But what separates and distinguishes ‘Hunger’ from many of the UK films released in 2008 and other films about Northern Ireland is the detailed and perhaps even obsessive attention to sound. This is very much a film about ‘listening’ and harks back to a Bressonian rigour for sound. The sound design by Paul Davies, having worked on UK films like ‘Bullet Boy’ and ‘The Proposition’, is yet another expressionistic achievement, utilising a rich, densely layered series of sounds that become much more significant in the final section as Bobby Sands is reduced to a skeletal, bleeding spectre of death.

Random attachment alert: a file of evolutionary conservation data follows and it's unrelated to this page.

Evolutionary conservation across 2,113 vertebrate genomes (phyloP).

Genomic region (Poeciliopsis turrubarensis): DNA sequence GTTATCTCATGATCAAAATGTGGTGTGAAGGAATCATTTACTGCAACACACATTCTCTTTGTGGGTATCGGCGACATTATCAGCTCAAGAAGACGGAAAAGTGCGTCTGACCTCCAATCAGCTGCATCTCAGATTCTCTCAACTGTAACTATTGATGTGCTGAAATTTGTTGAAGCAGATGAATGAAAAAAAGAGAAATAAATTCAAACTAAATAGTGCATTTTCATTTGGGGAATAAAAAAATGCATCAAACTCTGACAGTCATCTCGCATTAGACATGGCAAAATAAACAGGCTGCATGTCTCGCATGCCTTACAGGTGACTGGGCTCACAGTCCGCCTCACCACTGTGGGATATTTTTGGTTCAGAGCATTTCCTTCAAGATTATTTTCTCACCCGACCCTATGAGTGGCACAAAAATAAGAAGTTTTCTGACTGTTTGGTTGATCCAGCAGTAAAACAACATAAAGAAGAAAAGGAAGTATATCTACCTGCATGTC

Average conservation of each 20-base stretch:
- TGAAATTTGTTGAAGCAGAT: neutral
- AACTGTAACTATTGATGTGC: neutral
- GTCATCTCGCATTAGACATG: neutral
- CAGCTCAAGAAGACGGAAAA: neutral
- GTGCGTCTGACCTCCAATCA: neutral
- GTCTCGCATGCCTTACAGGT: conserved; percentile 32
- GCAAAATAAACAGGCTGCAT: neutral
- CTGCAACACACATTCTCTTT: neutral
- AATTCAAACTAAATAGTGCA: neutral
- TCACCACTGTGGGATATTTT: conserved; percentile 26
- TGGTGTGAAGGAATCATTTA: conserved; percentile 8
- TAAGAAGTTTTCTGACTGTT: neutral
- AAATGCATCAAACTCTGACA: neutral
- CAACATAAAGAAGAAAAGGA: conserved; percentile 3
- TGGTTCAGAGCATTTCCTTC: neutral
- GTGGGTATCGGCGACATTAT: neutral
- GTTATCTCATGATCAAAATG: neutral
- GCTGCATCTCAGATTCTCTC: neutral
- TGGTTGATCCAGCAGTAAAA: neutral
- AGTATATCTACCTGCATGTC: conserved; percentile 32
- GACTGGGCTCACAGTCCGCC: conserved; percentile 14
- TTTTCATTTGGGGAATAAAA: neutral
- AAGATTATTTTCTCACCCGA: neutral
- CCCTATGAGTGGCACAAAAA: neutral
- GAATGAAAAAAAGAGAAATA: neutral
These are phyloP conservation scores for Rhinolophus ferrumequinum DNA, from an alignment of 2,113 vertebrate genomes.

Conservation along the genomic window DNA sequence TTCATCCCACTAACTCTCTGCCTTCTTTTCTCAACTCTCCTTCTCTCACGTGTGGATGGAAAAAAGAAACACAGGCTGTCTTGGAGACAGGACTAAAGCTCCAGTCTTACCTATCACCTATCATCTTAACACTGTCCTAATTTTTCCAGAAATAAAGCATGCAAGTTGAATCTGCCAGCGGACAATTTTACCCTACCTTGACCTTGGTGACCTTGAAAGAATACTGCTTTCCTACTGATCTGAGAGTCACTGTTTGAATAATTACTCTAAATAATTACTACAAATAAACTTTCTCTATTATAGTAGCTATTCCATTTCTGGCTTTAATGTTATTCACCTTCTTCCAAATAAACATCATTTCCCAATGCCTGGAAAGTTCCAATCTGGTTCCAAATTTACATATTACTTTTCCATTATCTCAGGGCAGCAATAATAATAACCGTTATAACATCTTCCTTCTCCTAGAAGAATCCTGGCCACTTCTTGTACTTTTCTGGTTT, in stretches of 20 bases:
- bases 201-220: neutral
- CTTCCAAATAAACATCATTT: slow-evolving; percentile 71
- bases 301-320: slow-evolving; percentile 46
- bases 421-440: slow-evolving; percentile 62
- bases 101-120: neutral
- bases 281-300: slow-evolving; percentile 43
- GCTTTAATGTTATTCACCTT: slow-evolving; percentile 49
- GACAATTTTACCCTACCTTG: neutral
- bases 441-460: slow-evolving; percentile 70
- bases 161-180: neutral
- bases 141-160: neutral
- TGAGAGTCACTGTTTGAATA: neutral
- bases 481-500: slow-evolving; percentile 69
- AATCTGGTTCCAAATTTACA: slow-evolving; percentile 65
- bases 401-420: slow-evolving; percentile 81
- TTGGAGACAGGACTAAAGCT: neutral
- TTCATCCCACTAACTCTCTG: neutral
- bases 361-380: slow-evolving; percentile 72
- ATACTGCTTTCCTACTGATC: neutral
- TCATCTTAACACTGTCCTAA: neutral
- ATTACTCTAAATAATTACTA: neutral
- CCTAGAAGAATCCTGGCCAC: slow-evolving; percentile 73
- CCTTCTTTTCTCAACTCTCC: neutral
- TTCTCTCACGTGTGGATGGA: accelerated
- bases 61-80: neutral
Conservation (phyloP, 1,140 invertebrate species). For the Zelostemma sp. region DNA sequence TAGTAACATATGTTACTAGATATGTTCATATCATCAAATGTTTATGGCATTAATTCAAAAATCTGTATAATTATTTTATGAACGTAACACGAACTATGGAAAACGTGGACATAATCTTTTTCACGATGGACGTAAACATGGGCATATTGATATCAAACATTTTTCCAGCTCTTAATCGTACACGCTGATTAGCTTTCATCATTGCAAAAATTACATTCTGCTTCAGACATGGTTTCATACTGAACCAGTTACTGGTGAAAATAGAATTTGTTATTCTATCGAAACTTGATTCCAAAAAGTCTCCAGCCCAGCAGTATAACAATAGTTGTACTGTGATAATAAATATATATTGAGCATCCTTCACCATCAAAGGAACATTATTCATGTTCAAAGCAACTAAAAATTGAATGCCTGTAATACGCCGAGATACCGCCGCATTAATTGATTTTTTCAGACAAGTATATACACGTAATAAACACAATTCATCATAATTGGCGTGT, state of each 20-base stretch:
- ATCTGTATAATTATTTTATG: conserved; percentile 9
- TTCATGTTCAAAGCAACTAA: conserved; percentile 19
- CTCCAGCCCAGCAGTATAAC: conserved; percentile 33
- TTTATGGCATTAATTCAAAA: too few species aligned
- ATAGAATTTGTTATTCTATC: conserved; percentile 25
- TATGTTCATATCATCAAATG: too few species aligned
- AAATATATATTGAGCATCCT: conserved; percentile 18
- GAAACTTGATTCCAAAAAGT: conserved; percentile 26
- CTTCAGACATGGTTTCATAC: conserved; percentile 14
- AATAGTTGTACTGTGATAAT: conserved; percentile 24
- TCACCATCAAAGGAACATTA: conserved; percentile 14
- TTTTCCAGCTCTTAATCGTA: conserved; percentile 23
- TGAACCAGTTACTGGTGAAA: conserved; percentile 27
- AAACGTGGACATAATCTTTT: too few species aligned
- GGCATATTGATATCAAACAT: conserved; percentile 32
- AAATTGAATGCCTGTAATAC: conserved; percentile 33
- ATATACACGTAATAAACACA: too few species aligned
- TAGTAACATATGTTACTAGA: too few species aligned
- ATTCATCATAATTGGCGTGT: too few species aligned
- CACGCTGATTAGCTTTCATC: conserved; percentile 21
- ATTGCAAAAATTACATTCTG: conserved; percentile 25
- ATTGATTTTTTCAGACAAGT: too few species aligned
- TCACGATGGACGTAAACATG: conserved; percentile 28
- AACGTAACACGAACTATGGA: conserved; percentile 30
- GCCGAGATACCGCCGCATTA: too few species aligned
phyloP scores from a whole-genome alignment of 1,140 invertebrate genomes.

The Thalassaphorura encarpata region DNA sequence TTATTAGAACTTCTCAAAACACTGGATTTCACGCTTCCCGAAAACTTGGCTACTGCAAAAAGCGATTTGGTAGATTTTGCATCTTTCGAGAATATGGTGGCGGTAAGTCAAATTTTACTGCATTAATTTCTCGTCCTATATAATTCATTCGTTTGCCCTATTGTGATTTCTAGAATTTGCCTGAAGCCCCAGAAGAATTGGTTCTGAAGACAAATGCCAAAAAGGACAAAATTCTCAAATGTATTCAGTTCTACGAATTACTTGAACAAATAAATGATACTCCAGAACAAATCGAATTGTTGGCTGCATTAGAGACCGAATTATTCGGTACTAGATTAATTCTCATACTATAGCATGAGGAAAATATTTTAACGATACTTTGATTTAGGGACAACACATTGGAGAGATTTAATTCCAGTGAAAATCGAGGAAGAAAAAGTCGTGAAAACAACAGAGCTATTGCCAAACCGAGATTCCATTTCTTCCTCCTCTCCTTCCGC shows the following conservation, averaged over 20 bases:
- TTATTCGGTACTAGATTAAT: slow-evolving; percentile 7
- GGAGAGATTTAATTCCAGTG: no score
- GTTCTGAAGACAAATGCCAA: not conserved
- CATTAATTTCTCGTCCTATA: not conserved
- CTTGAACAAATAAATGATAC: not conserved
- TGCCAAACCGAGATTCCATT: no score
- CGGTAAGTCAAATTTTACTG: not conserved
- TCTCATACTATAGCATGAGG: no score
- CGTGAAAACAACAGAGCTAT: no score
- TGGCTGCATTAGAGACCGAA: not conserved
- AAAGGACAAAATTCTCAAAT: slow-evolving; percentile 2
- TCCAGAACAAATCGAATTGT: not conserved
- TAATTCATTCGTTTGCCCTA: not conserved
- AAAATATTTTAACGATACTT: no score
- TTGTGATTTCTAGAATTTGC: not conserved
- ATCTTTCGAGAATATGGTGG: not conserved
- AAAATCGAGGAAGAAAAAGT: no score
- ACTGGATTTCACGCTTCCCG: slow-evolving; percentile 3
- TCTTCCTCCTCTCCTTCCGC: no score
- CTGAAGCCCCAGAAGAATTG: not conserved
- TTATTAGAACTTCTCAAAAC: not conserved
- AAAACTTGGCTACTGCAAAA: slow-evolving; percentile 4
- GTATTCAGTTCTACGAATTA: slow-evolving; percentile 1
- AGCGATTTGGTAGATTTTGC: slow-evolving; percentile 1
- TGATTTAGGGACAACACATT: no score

The violence inflicted upon the prisoners is not physical for McQueen, it comes through listening, an element of cinema which is much more powerful when trying to make the spectator feel the emotion of violence. It is understandable why McQueen relies on sound so significantly throughout ‘Hunger’ especially when you consider we are living in an age of increasing desensitisation to violence. The violence and death brought on by the sanitised nature of 24 hour news channels has blurred the line between film violence and the kind of casual violence we encounter on a daily basis. McQueen’s formal emphasis on sound is magnificently handled and his ability to make us listen and hear the many forms of violence perpetrated by British imperialism puts into sharp perspective the level of normalisation we all share when ‘watching’ an act of violence being depicted on screen.